These are always considered unbalanced connections. The connectors are often color coded to indicate left (white), right (red) or video (yellow). These types of plugs provide good long-term connectivity for A/V devices. They are better for more permanent wiring solutions (especially if there is video involved) because they tend to provide greater metal-to-metal contact than the TRS or TS version plugs. They are a little harder to insert and remove though which makes them not so good in places where you need frequent access.

Snake - a snake is a bundle of wires that carries audio signals. Snakes come in many varieties and configurations and are basically used to route signals over long distances. The most common usage for a snake is with live sound systems. A microphone snake is used to connect all the stage mics to the front-of-house mixing console which is usually located out in front of the band somewhere. A snake makes connecting microphones and other audio gear more convenient (and ultimately safer) because now you have a single multi-conductor cable as opposed to many individual cables. 

And the word "snake" is a good word to describe these things. I was working with a band one time that had a 24 channel, 150 foot snake. This thing was almost too heavy for a single person to lift and was definitely a two or three man operation when it came time to install and remove it during each gig. I literally felt like a snake-handler every time I had to uncoil this massive wad. :-)

Mixer, mixing console - the nerve center of a recording studio. Mixers (also called mixing boards, mixing consoles, mixing desks, etc) come in many shapes and sizes from simple tabletop models costing around a hundred bux...

to large desks costing a quarter million dollars or more and occupying more than one zip code...

A mixing console is an electronic device that allows you to connect a bunch of microphones (and other audio devices like drum machines, tape decks, synthesizers, outboard effects units, etc.) and "mix" the audio from all these sound sources. Audio coming from many different sources has to be mixed together in order to create a pleasing blend (otherwise known as a "hit song"). A mixing console contains X number of "channel strips" which is where you make volume and tone adjustments for all the microphones and outboard gear connected to the mixer. The number of inputs you can connect at any one given point in time depends, of course, on how many channel strips the board is designed to handle. The smaller tabletop models that you can pick up and carry under one arm usually accommodate anywhere from 4 to 16 channels. The big "desks" that you find in many commercial recording studios can come equipped with a hundred or more channels. The number of channels you need usually depends on the size and function of the studio. A modest project studio designed for recording rock bands or rap artists might only need 8 to 24 channels of mixing capability. A studio designed for film scoring (like in the picture above) might need 72 or more channels. These things look pretty daunting right? And they can be. But in reality, a typical mixing desk is just a bunch of identical channel strips. Learn one channel strip and you've learned a lot about the board in general.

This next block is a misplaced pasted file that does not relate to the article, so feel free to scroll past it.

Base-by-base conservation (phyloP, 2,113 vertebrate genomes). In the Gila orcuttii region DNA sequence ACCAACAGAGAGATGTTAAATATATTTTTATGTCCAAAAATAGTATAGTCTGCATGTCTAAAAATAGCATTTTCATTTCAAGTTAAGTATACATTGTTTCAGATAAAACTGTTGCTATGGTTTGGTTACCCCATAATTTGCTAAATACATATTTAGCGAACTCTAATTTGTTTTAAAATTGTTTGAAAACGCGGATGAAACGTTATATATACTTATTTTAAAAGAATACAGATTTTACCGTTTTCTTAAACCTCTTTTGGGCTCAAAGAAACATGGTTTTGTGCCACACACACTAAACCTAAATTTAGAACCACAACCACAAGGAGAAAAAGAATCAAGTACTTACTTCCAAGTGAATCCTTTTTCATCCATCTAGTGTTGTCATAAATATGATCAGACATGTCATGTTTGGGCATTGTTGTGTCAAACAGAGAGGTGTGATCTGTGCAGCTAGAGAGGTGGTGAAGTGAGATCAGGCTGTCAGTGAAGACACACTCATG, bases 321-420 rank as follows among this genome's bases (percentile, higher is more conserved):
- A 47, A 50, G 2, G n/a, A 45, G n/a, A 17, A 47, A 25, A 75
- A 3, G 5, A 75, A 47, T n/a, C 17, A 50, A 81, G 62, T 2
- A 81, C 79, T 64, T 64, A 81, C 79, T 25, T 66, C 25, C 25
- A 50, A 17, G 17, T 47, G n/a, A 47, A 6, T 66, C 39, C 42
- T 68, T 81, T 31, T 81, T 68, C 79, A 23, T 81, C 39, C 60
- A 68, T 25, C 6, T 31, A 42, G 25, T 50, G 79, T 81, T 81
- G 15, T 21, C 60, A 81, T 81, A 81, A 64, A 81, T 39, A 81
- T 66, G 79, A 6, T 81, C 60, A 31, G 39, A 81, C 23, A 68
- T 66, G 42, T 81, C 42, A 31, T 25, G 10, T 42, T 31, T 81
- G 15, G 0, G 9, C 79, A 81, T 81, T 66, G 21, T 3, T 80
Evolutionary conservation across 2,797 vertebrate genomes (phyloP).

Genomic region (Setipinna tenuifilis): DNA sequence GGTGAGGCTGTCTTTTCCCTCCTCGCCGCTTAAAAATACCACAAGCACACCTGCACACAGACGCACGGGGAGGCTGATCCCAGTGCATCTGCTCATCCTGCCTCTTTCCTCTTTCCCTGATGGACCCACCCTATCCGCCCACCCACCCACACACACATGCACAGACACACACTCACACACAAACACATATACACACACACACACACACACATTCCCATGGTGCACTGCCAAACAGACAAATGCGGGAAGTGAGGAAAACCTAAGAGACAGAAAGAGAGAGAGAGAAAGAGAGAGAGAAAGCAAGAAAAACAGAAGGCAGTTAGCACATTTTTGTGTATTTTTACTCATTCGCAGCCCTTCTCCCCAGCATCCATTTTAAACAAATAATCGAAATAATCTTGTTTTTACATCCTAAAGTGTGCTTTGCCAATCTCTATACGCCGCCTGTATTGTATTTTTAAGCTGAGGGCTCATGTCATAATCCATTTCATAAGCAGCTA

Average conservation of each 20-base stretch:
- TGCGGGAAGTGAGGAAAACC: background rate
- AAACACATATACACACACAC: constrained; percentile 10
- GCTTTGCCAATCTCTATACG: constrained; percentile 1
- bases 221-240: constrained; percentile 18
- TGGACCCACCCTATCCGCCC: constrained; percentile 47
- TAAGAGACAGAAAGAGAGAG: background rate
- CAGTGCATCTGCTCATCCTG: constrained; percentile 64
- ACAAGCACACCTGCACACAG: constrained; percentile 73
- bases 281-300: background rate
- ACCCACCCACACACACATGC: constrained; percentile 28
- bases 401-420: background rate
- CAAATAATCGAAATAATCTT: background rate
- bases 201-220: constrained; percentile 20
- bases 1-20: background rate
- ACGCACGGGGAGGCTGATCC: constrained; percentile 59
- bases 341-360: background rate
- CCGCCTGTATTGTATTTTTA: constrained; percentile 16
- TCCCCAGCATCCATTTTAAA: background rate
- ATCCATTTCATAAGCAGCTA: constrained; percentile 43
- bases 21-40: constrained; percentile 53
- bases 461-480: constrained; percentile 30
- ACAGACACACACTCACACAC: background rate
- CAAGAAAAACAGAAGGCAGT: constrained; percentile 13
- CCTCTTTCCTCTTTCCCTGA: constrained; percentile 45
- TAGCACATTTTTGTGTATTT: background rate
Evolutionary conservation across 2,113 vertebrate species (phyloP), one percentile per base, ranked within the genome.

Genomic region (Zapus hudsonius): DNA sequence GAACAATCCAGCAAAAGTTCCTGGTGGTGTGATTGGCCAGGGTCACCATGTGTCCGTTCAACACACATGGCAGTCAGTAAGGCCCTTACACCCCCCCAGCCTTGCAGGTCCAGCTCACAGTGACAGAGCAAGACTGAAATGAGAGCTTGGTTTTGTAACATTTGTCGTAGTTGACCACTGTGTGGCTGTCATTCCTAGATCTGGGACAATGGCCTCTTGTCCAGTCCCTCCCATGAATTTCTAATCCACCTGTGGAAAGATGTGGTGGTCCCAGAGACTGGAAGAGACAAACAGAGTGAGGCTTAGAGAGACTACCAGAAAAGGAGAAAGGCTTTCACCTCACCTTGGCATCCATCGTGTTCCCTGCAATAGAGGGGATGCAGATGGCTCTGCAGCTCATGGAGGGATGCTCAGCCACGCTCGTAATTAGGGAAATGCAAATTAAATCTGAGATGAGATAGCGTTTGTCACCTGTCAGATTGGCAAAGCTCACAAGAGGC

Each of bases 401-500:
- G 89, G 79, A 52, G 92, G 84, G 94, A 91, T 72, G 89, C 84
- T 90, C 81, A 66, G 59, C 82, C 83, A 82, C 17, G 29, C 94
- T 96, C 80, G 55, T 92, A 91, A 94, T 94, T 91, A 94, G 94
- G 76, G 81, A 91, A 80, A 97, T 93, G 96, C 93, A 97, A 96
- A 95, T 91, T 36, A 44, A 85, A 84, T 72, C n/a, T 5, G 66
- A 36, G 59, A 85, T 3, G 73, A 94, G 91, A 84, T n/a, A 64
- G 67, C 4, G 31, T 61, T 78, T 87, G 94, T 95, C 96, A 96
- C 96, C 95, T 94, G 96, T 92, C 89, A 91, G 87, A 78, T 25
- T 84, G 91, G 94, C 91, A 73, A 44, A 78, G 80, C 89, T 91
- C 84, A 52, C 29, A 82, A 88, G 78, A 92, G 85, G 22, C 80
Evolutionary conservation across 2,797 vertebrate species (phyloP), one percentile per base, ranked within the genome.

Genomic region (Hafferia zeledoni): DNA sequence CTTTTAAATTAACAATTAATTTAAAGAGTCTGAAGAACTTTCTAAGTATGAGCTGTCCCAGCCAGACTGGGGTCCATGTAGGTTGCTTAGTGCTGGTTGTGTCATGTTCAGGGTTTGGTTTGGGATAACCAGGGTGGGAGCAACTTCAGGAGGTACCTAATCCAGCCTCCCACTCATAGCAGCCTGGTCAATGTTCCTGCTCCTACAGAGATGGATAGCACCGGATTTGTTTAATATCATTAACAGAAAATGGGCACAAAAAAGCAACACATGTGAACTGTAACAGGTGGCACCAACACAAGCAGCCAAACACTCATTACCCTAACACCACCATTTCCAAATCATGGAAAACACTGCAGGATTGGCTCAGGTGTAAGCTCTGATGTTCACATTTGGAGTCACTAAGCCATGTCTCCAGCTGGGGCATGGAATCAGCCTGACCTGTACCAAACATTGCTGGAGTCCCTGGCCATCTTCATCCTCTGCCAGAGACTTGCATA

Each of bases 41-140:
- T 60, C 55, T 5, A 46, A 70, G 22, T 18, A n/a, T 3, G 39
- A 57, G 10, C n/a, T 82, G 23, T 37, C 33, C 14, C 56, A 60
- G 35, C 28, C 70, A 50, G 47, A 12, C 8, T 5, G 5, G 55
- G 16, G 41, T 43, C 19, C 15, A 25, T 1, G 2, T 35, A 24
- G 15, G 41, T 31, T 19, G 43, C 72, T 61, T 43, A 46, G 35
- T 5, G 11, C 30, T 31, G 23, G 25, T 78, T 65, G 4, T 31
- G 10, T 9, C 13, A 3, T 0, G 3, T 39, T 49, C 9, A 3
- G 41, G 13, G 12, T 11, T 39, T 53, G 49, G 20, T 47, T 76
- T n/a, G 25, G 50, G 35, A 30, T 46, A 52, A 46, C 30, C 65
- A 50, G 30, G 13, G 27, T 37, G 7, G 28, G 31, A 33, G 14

Most of these large format mixers (and even a few specialized smaller boards) have what are called "flying faders". Which is just a fancy term to describe the fact that the individual volume faders are automated. You can program the position of each fader for a particular point in time and then instantly change their positions with the push of a button. Each fader has a small motor behind it which will automatically move the fader for you. This makes it easy for an engineer to set up and recall a variety of fader positions for each song. Faders don't usually remain in one place for the entire duration of a mix so this feature makes it easy for one person to mix an entire song. If you have 60+ tracks of audio, having automated faders can be a good thing :-)

Channels - People sometimes mistakenly use the word "channel" when they really mean "track" or vice versa. So I thought I would say something about the word "channel" and what it means in a studio environment. Channels usually refer to the inputs on a mixing board (as described above). For example, you might hear someone say, "this is a sixteen channel mixer". That means you can connect up to sixteen different signal sources to this device and mix or route those signals however you see fit. Mixing boards are typically defined by the number of input channels they have. Channels are electrical paths used to route audio signals within a particular piece of gear.

Which leads us to...

Preamps - We can't really talk about channels without also talking about preamps since the two things are often interrelated. A preamp is an electronic device (or special circuit) used to raise the level of an incoming audio signal from a microphone or musical instrument of some sort. The audio signal that comes traveling down a mic cable or a guitar cable is a very weak, low amplitude signal. In order to do anything meaningful with these signals, it needs to be amplified or "brought up" in level so that the signal can be effectively "processed" further on down the signal chain. That's one of the main purposes of a channel strip - to boost the incoming signal level so that we can apply EQ and other effects later on. Why exactly do we need to do this? Well, weak, low amplitude audio signals are prone to being damaged by noisy components or RF interference (even the connecting cables can add noise to the signal). Have you ever picked up police transmissions or ham radio signals or cell phone calls through your gear? There's a lot of garbage floating around the atmosphere. Transducers (such as those found in microphone elements and guitar pickups) aren't capable of producing very strong electrical signals. A preamp's main purpose in life is to boost the signal so the audio is well above the noise floor of the gear that it eventually comes in contact with. Otherwise all those resistors and capacitors and transistors and inductors would simply degrade and ruin the original signal.

I'll add more as time permits.